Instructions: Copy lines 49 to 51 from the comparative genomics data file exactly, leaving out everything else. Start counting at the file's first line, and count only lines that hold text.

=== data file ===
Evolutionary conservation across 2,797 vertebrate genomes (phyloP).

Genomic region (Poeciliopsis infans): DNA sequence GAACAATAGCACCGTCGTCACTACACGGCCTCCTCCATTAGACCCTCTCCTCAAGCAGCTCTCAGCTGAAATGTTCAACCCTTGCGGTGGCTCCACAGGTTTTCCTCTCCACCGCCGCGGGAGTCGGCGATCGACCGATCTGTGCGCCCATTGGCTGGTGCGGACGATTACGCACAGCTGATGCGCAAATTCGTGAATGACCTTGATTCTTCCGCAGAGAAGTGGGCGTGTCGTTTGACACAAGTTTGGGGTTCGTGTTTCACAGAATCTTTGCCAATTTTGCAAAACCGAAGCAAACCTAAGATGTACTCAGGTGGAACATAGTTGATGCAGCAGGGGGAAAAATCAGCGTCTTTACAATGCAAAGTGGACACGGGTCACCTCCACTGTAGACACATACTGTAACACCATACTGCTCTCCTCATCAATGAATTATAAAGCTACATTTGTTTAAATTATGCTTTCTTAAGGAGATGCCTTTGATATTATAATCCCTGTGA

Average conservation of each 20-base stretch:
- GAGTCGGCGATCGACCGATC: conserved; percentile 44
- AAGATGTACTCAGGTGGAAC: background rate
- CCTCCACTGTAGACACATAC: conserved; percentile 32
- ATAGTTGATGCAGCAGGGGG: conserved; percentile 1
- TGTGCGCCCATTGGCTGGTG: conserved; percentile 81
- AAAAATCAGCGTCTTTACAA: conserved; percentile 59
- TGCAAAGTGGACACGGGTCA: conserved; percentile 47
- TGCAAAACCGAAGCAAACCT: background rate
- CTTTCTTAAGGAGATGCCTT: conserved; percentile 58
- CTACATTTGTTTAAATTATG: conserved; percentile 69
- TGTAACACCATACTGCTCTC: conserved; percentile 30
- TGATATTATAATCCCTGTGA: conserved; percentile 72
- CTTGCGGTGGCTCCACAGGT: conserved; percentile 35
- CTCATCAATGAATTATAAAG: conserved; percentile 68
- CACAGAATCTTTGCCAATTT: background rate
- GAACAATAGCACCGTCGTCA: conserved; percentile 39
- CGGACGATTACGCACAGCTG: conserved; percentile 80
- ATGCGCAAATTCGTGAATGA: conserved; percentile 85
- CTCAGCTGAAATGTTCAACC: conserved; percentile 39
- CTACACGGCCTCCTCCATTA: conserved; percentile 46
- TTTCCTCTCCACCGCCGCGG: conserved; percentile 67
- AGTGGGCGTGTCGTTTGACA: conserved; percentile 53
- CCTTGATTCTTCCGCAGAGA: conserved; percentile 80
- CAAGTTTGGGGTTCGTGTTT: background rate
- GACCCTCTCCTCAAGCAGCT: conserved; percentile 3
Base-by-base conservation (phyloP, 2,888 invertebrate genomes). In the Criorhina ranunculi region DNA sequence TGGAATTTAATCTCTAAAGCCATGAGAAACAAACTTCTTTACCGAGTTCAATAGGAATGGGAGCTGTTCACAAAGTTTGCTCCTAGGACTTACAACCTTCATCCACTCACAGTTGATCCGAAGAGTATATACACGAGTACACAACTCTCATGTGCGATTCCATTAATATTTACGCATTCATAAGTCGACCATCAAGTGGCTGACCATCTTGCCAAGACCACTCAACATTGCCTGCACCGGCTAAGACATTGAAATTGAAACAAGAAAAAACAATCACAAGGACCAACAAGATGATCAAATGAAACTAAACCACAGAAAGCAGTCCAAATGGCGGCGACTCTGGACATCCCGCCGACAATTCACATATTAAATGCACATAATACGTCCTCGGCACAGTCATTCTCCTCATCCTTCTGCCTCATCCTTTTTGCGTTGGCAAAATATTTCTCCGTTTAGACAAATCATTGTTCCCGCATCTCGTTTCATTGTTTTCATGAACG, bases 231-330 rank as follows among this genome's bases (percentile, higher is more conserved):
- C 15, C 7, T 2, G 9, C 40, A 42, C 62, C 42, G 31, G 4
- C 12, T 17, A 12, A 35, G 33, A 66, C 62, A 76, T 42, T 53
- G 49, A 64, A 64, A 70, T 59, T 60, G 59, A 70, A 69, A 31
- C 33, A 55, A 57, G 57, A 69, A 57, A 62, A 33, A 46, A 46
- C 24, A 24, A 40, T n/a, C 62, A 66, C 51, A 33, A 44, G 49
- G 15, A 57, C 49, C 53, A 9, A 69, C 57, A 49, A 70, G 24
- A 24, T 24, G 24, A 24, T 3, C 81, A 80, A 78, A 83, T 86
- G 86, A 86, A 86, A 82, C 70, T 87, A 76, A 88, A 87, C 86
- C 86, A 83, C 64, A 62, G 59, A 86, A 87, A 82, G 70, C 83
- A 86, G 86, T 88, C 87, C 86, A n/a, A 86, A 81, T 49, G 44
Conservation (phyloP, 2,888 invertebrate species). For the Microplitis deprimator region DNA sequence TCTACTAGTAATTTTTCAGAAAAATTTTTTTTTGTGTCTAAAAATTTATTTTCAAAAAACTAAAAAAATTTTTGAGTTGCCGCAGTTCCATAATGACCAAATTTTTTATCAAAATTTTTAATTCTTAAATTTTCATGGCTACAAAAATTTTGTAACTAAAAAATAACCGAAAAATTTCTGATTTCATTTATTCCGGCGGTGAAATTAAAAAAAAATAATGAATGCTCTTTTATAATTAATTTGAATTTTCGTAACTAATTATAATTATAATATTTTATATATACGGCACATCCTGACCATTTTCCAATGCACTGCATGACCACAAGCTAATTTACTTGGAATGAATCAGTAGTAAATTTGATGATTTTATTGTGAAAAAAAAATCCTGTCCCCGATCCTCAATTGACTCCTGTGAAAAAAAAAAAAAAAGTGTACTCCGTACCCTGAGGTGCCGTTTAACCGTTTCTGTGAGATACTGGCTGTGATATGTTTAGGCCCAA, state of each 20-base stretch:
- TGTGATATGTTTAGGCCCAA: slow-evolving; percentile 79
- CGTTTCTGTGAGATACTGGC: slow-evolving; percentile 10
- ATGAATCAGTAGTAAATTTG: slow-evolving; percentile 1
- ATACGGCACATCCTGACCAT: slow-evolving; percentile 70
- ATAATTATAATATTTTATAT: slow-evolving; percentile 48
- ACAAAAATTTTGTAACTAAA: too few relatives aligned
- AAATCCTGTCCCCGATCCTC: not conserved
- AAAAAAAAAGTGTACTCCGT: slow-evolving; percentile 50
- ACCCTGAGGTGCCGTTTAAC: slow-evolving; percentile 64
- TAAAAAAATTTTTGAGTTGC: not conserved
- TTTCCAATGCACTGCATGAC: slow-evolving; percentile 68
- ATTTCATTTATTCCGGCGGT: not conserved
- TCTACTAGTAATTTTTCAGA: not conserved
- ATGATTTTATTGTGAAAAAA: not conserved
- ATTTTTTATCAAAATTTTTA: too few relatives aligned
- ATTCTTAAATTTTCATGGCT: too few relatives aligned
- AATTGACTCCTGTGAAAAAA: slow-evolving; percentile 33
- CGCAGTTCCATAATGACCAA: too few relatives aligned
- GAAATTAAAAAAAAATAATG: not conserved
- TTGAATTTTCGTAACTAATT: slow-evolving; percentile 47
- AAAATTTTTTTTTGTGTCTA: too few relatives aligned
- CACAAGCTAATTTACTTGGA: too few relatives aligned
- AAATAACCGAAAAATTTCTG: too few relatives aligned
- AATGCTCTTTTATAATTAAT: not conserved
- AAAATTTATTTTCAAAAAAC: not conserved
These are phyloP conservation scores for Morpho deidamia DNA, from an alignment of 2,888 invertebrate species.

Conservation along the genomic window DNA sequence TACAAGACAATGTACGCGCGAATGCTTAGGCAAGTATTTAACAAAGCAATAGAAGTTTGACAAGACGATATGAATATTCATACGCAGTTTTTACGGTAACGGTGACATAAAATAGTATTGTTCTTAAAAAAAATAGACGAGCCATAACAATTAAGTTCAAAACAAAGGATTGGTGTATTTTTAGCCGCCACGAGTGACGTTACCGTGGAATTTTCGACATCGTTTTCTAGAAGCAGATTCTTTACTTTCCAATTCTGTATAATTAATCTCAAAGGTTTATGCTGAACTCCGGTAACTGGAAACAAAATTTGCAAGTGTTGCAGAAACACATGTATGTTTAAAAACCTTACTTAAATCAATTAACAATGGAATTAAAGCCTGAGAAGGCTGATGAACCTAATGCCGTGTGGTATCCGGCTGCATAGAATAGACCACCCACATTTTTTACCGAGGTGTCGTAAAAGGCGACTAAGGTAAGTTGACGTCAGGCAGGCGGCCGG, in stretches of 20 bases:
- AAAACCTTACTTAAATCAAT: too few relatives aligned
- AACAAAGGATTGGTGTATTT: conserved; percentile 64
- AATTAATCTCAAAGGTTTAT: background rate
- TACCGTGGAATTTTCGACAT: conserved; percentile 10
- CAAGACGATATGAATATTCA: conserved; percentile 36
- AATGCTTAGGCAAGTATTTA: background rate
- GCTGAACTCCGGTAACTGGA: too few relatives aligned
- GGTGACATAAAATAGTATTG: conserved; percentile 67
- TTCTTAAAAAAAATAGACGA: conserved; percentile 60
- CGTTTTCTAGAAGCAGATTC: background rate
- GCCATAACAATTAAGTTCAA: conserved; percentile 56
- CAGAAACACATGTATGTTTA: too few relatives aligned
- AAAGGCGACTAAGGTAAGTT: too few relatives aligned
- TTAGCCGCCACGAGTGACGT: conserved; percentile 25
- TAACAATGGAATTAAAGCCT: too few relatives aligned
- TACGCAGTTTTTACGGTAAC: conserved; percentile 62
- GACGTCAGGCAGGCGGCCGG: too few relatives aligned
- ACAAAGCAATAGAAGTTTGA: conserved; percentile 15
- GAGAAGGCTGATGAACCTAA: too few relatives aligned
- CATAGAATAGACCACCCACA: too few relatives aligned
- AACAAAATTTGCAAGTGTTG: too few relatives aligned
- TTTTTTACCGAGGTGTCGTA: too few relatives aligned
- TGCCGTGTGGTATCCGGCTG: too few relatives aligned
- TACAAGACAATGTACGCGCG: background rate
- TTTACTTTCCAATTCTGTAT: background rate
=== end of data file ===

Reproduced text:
- ACCCTGAGGTGCCGTTTAAC: slow-evolving; percentile 64
- TAAAAAAATTTTTGAGTTGC: not conserved
- TTTCCAATGCACTGCATGAC: slow-evolving; percentile 68